Lincoln’s Death, New Nation: April 1865 to 1877

Lincoln Compared to Other Great Presidents

Could not the same be said of Franklin D. Roosevelt, or perhaps of George Washington?

No. Washington had enormous official duties, including the setting of many important precedents, but his personal life—during the 1790s—was relatively untroubled. Franklin D. Roosevelt had overcome many adversities by the time the Japanese attacked Pearl Harbor in 1941, but he had almost no personal trials concerning family or friends during the four years that he was the active commander-in-chief. Then, too, Franklin D. Roosevelt had the advantage of a first-class education.

George Washington carried out the immense work of setting the nation on a course. Woodrow Wilson guided the nation through the First World War and attempted to navigate the free world through the peace that followed. Franklin D. Roosevelt carried the economic struggles of the nation during the 1930s and the military struggles of the 1940s, but he did not have to do them at the same time. No, Lincoln stands alone, at the top of his august company.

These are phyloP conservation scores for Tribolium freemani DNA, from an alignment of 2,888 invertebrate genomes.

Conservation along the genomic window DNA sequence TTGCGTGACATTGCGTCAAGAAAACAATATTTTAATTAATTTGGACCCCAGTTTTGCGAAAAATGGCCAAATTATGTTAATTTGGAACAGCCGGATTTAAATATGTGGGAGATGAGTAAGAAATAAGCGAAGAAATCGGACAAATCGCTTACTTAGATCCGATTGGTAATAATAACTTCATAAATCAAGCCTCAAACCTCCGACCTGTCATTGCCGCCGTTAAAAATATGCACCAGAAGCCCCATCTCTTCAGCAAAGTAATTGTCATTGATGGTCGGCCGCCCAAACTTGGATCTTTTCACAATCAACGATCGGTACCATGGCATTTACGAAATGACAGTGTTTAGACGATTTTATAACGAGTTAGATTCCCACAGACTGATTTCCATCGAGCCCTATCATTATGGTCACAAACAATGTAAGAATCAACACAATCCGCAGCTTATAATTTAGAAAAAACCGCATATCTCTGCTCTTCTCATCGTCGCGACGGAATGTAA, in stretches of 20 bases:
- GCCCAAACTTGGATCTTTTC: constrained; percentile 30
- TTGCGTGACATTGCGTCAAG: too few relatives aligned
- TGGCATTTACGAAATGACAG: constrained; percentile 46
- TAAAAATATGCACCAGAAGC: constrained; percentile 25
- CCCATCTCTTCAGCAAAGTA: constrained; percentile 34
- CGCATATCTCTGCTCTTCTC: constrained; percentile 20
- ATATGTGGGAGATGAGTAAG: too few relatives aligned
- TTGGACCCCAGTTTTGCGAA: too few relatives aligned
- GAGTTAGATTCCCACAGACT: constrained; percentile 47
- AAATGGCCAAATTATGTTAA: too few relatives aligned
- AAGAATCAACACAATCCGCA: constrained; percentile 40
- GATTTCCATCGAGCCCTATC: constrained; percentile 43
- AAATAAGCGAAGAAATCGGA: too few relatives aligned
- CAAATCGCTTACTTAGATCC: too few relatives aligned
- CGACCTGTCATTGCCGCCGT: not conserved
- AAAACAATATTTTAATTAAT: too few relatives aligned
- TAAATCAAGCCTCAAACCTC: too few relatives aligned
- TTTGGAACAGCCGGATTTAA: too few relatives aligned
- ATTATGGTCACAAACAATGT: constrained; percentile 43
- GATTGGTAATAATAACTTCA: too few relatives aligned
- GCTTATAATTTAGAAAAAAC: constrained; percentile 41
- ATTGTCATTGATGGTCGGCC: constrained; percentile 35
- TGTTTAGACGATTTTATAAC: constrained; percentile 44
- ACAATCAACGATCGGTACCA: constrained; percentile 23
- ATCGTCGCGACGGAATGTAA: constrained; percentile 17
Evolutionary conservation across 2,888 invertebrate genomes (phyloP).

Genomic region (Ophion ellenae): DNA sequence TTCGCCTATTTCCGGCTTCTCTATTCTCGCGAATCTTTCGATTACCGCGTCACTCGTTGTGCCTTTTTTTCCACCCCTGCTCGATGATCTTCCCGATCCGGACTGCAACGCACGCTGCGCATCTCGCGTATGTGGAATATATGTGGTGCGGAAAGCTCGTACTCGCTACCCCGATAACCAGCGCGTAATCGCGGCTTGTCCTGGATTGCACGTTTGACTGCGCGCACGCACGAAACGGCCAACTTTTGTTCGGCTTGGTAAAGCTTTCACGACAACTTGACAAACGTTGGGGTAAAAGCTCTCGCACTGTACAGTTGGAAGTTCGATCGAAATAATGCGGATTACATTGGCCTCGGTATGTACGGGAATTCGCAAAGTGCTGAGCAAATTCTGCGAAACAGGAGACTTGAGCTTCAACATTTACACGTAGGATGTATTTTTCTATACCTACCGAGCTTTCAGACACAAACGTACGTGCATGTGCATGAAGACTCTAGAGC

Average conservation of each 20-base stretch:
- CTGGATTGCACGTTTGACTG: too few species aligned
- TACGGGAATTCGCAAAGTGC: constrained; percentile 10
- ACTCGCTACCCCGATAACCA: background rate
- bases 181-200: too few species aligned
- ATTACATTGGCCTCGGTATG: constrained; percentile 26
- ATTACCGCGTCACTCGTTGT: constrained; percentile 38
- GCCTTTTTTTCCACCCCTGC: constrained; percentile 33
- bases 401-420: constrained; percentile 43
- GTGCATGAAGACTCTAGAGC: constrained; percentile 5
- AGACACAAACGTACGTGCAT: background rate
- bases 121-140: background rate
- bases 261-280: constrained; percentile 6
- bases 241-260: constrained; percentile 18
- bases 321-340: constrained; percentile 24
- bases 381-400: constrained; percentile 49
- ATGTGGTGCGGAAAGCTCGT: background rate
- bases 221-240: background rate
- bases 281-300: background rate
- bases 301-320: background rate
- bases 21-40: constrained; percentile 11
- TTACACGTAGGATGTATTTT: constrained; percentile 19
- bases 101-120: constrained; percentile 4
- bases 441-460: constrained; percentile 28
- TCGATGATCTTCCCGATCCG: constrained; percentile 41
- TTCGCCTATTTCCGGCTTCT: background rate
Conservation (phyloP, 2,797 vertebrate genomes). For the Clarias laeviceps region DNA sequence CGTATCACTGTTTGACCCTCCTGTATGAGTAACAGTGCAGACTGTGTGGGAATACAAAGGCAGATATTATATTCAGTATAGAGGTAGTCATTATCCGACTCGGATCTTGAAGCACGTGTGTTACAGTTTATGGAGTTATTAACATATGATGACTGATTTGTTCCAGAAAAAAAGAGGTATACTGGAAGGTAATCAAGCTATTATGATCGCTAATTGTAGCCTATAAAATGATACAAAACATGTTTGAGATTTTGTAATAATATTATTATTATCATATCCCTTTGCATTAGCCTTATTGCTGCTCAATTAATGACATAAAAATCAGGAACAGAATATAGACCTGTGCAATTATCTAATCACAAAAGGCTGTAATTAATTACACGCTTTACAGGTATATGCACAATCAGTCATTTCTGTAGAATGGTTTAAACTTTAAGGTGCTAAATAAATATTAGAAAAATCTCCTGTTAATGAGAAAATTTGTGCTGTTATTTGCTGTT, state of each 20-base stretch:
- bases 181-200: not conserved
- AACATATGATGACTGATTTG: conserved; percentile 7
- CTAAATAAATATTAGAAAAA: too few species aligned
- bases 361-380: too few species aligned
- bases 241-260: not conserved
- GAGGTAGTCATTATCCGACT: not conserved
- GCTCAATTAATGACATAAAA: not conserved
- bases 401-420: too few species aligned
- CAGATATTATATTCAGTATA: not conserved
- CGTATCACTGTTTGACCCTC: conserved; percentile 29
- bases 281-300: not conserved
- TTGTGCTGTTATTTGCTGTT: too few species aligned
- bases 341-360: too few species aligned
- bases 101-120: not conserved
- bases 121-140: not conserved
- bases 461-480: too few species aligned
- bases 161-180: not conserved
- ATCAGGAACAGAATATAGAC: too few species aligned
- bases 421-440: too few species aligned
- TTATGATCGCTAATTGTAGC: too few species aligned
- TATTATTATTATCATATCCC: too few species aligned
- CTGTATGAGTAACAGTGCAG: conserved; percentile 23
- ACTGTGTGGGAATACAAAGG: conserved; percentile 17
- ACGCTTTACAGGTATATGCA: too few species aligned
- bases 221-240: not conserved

There have been other great presidents in American history, including those memorialized on Mount Rush-more—Washington, Jefferson, and Theodore Roosevelt—but of them all Abraham Lincoln surmounted the most trying time in American history as well as great personal hardships. Even on Mount Rushmore, he stands apart.


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